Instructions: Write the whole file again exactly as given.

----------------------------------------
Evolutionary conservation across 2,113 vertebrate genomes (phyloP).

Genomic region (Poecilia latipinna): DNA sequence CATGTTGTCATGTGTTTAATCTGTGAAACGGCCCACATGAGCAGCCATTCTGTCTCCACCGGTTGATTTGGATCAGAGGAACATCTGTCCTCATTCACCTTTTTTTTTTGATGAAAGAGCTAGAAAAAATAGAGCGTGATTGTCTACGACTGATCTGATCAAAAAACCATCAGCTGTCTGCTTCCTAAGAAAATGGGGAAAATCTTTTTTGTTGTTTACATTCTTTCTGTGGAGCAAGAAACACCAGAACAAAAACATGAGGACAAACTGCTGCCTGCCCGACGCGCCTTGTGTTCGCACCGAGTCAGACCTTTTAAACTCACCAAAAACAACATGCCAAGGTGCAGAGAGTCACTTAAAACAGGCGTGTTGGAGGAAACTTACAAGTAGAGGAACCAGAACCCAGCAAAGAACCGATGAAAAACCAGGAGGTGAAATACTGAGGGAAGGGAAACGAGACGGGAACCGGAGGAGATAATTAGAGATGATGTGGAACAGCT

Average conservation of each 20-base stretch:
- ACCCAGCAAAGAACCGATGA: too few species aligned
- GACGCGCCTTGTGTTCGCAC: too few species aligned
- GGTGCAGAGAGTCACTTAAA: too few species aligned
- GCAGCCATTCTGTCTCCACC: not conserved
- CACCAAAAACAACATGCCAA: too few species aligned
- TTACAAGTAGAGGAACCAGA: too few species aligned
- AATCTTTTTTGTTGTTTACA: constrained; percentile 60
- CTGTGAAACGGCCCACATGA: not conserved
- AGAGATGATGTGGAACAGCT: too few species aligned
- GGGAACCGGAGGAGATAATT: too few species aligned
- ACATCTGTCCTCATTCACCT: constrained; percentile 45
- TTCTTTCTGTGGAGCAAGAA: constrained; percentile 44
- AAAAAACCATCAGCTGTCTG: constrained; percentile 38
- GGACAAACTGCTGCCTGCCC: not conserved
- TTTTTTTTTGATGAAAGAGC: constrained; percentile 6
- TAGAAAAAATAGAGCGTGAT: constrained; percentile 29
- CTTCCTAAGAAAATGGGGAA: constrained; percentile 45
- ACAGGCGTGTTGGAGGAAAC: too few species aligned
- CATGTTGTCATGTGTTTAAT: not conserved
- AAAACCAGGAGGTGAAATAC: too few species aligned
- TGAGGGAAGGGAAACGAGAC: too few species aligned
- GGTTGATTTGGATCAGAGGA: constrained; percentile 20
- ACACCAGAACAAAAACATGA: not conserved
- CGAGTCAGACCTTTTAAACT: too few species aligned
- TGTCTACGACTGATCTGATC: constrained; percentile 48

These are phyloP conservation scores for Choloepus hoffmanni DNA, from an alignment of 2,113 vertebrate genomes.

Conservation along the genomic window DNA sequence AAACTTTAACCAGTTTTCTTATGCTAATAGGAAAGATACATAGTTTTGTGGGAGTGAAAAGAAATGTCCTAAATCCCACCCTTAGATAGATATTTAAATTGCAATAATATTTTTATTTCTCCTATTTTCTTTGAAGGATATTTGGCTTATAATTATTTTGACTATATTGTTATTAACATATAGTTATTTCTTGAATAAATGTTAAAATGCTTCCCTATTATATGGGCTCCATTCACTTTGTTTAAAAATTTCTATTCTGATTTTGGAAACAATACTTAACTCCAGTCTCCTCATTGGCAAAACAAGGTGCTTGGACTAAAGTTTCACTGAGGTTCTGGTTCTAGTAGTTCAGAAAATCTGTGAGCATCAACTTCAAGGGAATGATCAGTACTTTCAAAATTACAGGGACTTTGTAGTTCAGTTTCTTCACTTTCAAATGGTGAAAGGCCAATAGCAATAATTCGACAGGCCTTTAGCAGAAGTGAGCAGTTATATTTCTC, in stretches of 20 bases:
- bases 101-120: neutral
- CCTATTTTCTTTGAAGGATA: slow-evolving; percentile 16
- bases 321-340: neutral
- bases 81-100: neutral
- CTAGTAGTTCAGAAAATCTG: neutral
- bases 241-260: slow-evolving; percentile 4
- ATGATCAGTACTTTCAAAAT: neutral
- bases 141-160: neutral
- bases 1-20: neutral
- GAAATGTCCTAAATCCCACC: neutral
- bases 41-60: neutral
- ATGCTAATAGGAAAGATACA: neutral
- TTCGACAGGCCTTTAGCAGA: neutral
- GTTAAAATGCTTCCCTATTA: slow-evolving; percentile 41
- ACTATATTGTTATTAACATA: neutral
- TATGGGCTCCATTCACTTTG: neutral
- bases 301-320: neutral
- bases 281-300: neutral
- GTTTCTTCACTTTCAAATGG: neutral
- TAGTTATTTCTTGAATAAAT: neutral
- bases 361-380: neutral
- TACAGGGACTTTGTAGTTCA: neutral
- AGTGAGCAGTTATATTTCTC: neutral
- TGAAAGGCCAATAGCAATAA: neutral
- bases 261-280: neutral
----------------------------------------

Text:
Evolutionary conservation across 2,113 vertebrate genomes (phyloP).

Genomic region (Poecilia latipinna): DNA sequence CATGTTGTCATGTGTTTAATCTGTGAAACGGCCCACATGAGCAGCCATTCTGTCTCCACCGGTTGATTTGGATCAGAGGAACATCTGTCCTCATTCACCTTTTTTTTTTGATGAAAGAGCTAGAAAAAATAGAGCGTGATTGTCTACGACTGATCTGATCAAAAAACCATCAGCTGTCTGCTTCCTAAGAAAATGGGGAAAATCTTTTTTGTTGTTTACATTCTTTCTGTGGAGCAAGAAACACCAGAACAAAAACATGAGGACAAACTGCTGCCTGCCCGACGCGCCTTGTGTTCGCACCGAGTCAGACCTTTTAAACTCACCAAAAACAACATGCCAAGGTGCAGAGAGTCACTTAAAACAGGCGTGTTGGAGGAAACTTACAAGTAGAGGAACCAGAACCCAGCAAAGAACCGATGAAAAACCAGGAGGTGAAATACTGAGGGAAGGGAAACGAGACGGGAACCGGAGGAGATAATTAGAGATGATGTGGAACAGCT

Average conservation of each 20-base stretch:
- ACCCAGCAAAGAACCGATGA: too few species aligned
- GACGCGCCTTGTGTTCGCAC: too few species aligned
- GGTGCAGAGAGTCACTTAAA: too few species aligned
- GCAGCCATTCTGTCTCCACC: not conserved
- CACCAAAAACAACATGCCAA: too few species aligned
- TTACAAGTAGAGGAACCAGA: too few species aligned
- AATCTTTTTTGTTGTTTACA: constrained; percentile 60
- CTGTGAAACGGCCCACATGA: not conserved
- AGAGATGATGTGGAACAGCT: too few species aligned
- GGGAACCGGAGGAGATAATT: too few species aligned
- ACATCTGTCCTCATTCACCT: constrained; percentile 45
- TTCTTTCTGTGGAGCAAGAA: constrained; percentile 44
- AAAAAACCATCAGCTGTCTG: constrained; percentile 38
- GGACAAACTGCTGCCTGCCC: not conserved
- TTTTTTTTTGATGAAAGAGC: constrained; percentile 6
- TAGAAAAAATAGAGCGTGAT: constrained; percentile 29
- CTTCCTAAGAAAATGGGGAA: constrained; percentile 45
- ACAGGCGTGTTGGAGGAAAC: too few species aligned
- CATGTTGTCATGTGTTTAAT: not conserved
- AAAACCAGGAGGTGAAATAC: too few species aligned
- TGAGGGAAGGGAAACGAGAC: too few species aligned
- GGTTGATTTGGATCAGAGGA: constrained; percentile 20
- ACACCAGAACAAAAACATGA: not conserved
- CGAGTCAGACCTTTTAAACT: too few species aligned
- TGTCTACGACTGATCTGATC: constrained; percentile 48

These are phyloP conservation scores for Choloepus hoffmanni DNA, from an alignment of 2,113 vertebrate genomes.

Conservation along the genomic window DNA sequence AAACTTTAACCAGTTTTCTTATGCTAATAGGAAAGATACATAGTTTTGTGGGAGTGAAAAGAAATGTCCTAAATCCCACCCTTAGATAGATATTTAAATTGCAATAATATTTTTATTTCTCCTATTTTCTTTGAAGGATATTTGGCTTATAATTATTTTGACTATATTGTTATTAACATATAGTTATTTCTTGAATAAATGTTAAAATGCTTCCCTATTATATGGGCTCCATTCACTTTGTTTAAAAATTTCTATTCTGATTTTGGAAACAATACTTAACTCCAGTCTCCTCATTGGCAAAACAAGGTGCTTGGACTAAAGTTTCACTGAGGTTCTGGTTCTAGTAGTTCAGAAAATCTGTGAGCATCAACTTCAAGGGAATGATCAGTACTTTCAAAATTACAGGGACTTTGTAGTTCAGTTTCTTCACTTTCAAATGGTGAAAGGCCAATAGCAATAATTCGACAGGCCTTTAGCAGAAGTGAGCAGTTATATTTCTC, in stretches of 20 bases:
- bases 101-120: neutral
- CCTATTTTCTTTGAAGGATA: slow-evolving; percentile 16
- bases 321-340: neutral
- bases 81-100: neutral
- CTAGTAGTTCAGAAAATCTG: neutral
- bases 241-260: slow-evolving; percentile 4
- ATGATCAGTACTTTCAAAAT: neutral
- bases 141-160: neutral
- bases 1-20: neutral
- GAAATGTCCTAAATCCCACC: neutral
- bases 41-60: neutral
- ATGCTAATAGGAAAGATACA: neutral
- TTCGACAGGCCTTTAGCAGA: neutral
- GTTAAAATGCTTCCCTATTA: slow-evolving; percentile 41
- ACTATATTGTTATTAACATA: neutral
- TATGGGCTCCATTCACTTTG: neutral
- bases 301-320: neutral
- bases 281-300: neutral
- GTTTCTTCACTTTCAAATGG: neutral
- TAGTTATTTCTTGAATAAAT: neutral
- bases 361-380: neutral
- TACAGGGACTTTGTAGTTCA: neutral
- AGTGAGCAGTTATATTTCTC: neutral
- TGAAAGGCCAATAGCAATAA: neutral
- bases 261-280: neutral